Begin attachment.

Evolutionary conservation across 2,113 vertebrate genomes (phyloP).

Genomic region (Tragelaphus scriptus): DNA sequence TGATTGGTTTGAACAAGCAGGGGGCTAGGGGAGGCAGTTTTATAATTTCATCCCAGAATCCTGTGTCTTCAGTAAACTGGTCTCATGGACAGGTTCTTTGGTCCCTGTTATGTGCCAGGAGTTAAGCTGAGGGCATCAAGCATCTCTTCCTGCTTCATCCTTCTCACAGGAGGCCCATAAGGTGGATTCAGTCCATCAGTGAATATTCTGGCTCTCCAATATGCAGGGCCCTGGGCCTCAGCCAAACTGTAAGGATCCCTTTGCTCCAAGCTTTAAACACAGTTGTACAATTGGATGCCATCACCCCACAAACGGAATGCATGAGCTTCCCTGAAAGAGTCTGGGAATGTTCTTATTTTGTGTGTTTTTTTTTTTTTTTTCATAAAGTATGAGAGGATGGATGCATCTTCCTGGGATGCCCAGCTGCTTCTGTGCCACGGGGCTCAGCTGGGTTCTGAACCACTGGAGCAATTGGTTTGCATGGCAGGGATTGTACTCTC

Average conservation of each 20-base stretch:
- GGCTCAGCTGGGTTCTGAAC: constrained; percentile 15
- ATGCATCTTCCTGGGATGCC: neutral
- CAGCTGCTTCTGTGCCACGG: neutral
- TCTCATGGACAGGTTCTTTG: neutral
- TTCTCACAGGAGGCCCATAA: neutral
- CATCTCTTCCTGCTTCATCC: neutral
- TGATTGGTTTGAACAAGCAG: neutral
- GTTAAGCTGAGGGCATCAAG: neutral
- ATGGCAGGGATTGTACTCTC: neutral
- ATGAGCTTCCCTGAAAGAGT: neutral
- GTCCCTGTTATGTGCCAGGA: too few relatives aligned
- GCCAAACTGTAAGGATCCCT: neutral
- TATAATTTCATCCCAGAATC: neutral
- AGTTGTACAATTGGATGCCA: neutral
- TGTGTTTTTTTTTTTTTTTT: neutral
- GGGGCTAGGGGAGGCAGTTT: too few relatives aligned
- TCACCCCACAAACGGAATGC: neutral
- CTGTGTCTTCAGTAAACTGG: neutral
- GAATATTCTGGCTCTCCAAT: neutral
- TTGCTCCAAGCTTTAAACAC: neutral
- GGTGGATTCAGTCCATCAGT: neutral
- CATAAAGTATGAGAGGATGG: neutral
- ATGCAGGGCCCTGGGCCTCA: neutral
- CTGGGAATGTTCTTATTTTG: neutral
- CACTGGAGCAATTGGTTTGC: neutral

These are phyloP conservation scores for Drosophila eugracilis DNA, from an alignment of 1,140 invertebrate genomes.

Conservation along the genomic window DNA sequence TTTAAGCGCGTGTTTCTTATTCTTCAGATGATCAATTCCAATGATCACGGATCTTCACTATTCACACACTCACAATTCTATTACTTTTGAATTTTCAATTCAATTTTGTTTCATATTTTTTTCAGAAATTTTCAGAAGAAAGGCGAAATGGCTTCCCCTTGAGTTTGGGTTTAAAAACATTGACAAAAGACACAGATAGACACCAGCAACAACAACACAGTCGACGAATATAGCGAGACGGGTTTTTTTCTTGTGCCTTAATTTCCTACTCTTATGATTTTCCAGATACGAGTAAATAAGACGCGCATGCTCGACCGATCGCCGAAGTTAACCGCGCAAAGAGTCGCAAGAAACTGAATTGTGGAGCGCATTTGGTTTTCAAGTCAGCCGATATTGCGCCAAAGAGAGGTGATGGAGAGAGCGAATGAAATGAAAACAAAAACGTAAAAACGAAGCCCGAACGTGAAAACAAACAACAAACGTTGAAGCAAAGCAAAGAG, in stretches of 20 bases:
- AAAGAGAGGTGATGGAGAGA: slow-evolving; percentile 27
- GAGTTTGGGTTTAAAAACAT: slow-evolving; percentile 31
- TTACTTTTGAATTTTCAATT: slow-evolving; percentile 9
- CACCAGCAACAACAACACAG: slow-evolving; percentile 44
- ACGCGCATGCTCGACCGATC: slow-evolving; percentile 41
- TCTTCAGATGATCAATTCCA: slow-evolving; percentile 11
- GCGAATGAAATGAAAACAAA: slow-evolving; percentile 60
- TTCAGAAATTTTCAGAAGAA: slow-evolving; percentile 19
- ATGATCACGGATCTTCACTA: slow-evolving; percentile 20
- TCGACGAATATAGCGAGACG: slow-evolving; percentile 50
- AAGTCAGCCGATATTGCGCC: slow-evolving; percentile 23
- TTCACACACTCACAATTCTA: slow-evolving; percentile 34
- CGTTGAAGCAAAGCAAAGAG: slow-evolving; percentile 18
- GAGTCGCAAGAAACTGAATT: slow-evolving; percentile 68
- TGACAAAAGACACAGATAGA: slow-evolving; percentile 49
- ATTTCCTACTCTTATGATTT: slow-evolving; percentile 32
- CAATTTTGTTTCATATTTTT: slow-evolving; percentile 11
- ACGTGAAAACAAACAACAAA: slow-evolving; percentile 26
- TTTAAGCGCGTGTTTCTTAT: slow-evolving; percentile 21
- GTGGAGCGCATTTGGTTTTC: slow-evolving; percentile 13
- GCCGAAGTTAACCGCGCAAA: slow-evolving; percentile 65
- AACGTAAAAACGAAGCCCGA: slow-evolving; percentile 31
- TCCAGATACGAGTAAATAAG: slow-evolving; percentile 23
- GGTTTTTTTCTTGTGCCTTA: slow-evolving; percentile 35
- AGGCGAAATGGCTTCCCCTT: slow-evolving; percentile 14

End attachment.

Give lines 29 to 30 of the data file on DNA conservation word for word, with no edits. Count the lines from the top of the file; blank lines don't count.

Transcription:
These are phyloP conservation scores for Drosophila eugracilis DNA, from an alignment of 1,140 invertebrate genomes.

Conservation along the genomic window DNA sequence TTTAAGCGCGTGTTTCTTATTCTTCAGATGATCAATTCCAATGATCACGGATCTTCACTATTCACACACTCACAATTCTATTACTTTTGAATTTTCAATTCAATTTTGTTTCATATTTTTTTCAGAAATTTTCAGAAGAAAGGCGAAATGGCTTCCCCTTGAGTTTGGGTTTAAAAACATTGACAAAAGACACAGATAGACACCAGCAACAACAACACAGTCGACGAATATAGCGAGACGGGTTTTTTTCTTGTGCCTTAATTTCCTACTCTTATGATTTTCCAGATACGAGTAAATAAGACGCGCATGCTCGACCGATCGCCGAAGTTAACCGCGCAAAGAGTCGCAAGAAACTGAATTGTGGAGCGCATTTGGTTTTCAAGTCAGCCGATATTGCGCCAAAGAGAGGTGATGGAGAGAGCGAATGAAATGAAAACAAAAACGTAAAAACGAAGCCCGAACGTGAAAACAAACAACAAACGTTGAAGCAAAGCAAAGAG, in stretches of 20 bases: